Last Thursday evening, a half dozen Loyola students huddled around a picnic table on their Rogers Park campus, eating lentils and rice out of disposable bowls. They'd pitched two giant tents and a third smaller one in the grassy area next to Mertz Residence Hall, and a makeshift chicken-wire fence marked the edge of their campsite. When they were done with dinner, a couple of them tried to get a fire going in a large metal garbage can while someone else handed out cups of sparkling lemonade.
The campers had pledged to spend the next 48 hours in tents, eating just one meal a day. The idea, in part, was to see what life might be like for refugees in Iraq and Afghanistan. Sleeping outside with a few friends on a quiet college green near the lake is hardly akin to the physical and emotional privation associated with living as a refugee, but the students said their larger aim was to alert people to the consequences of U.S. policy in the Middle East.
"I think one of the goals is to make a spectacle, in the sense that you don't normally walk down this pathway and see these green tents," said Brian Christopher, a grad student in social philosophy. "It would be a stretch to say that we're re-creating refugee camp conditions in any way, shape, or form. But it is attracting people's attention, and we are handing out literature to passersby....So we're raising awareness, but not so that people will just say, 'Oh yeah, hmm, what a shame.' We're trying to get people to ask questions."
Originally scheduled for September 12 through 14, the encampment was intended to protest the UN Security Council/U.S. economic sanctions against Iraq. Voices in the Wilderness, a Chicago-based campaign that sends delegations with medical supplies to Iraq to violate the sanctions, helped organize and sponsor the event. Emily Marion, a junior psychology major at Loyola, said that after the U.S. started bombing Afghanistan she began to think of the encampment as "more encompassing...in terms of not just Iraqi refugees but Afghan refugees and just U.S. policy in general."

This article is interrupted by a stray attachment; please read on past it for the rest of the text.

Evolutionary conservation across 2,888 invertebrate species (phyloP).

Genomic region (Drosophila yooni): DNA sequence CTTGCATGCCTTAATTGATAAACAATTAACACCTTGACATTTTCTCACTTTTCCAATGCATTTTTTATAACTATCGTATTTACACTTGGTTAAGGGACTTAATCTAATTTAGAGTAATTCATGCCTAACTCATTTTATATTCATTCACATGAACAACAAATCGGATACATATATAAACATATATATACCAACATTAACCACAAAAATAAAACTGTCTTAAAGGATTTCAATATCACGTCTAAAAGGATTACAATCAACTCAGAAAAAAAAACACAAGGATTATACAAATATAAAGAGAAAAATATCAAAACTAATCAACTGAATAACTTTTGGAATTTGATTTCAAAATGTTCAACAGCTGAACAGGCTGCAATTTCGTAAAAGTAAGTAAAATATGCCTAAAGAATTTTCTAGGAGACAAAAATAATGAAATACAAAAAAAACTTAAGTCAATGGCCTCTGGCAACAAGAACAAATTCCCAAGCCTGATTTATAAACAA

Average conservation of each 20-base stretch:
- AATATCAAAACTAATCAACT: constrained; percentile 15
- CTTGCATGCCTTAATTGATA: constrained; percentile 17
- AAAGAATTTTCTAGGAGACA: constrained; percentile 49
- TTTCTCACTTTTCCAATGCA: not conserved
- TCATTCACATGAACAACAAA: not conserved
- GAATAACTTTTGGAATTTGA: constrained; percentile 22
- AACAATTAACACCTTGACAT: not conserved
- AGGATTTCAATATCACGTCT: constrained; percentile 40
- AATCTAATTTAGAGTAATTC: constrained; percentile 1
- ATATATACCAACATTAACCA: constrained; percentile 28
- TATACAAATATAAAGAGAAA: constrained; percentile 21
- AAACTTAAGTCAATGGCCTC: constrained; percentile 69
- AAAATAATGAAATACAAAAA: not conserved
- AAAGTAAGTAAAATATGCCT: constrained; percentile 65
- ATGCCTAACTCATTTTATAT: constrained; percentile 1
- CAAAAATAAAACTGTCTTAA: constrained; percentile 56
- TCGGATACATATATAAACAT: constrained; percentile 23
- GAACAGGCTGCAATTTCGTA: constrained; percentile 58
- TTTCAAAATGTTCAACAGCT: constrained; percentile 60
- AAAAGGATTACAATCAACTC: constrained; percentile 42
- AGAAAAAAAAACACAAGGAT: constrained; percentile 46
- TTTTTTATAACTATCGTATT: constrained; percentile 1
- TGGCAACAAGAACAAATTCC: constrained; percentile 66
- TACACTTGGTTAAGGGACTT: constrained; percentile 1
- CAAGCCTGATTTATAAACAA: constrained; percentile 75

The campers ate what they said were the official UN rations given to refugees in the Middle East: lentils, rice, and tea. "I mean, they're not gonna have tents or sleeping bags or neat little stoves you can build, but we're eating the same food, and I think it's just solidarity, kind of, in mind," explained Marisa Lazio, a junior majoring in social work. But they cooked their lentils over a portable camping stove, and when their Iraqi tent wouldn't stay up, they used tents from a sporting goods store instead.
"Before the windstorm hit, we had this tent that Joe--he works at Voices--brought over from Iraq," Lazio said. "It's over there. It didn't work out--we didn't have the poles to put it up. We tried to make our own poles, but to no avail."
"And in the video of [Voices in the Wilderness cofounder] Kathy Kelly when she lived in Basra, it actually shows her using a little stove too," Marion added.
Lazio and Christopher met only two people who reacted negatively to the encampment; one woman said she thought refugees in Afghanistan were getting what they deserved. Most passersby seemed happy to take a flyer, and several stopped to talk and help give out information. A campus reporter who showed up Thursday evening was so impressed that she stayed the night.
"I'm just hoping to get students to see that there is really another reality out there, that there's a world of people who are suffering, largely because of the U.S. foreign policy that has been enacted on them for the last 11 years," said John Farrell, a graduate student in philosophy. "It's distressing to me when you see that there's this disconnectedness--people can kind of see what's going on in our own country and as far as our own borders, but to realize that the actions of our own country are affecting other people I think cries out for justice in the same way that the actions that took lives on September 11 cry out for justice."
Some of the students said they thought of their encampment as a sit-in, and they hoped they might encourage onlookers to let their congressmen know they disapproved of bombing and sanctions in the Middle East. All the campers believed in the power of ordinary people to effect change in governmental policy, if only enough people knew what was really going on.
"If we can get them to a point where they start asking questions about this, then things are gonna change," Christopher said. "It's appalling how the media--excuse me, many parts of the media--are controlling the information that we're told. It's scary when you think about the amount of control that certain entities in our society have, and the control amounts to preventing people from asking questions, so I think a big part of what we're doing is trying to get people to ask the questions.
"And if at the end, if they see all the facts and figures and faces, and if they hear the stories, and they still say, 'Yeah, these sanctions are well and justified,' well then, so be it. But I have a feeling that the majority of people wouldn't come to that conclusion if they saw, if they could just see."
Art accompanying story in printed newspaper (not available in this archive): photos/Bruce Powell.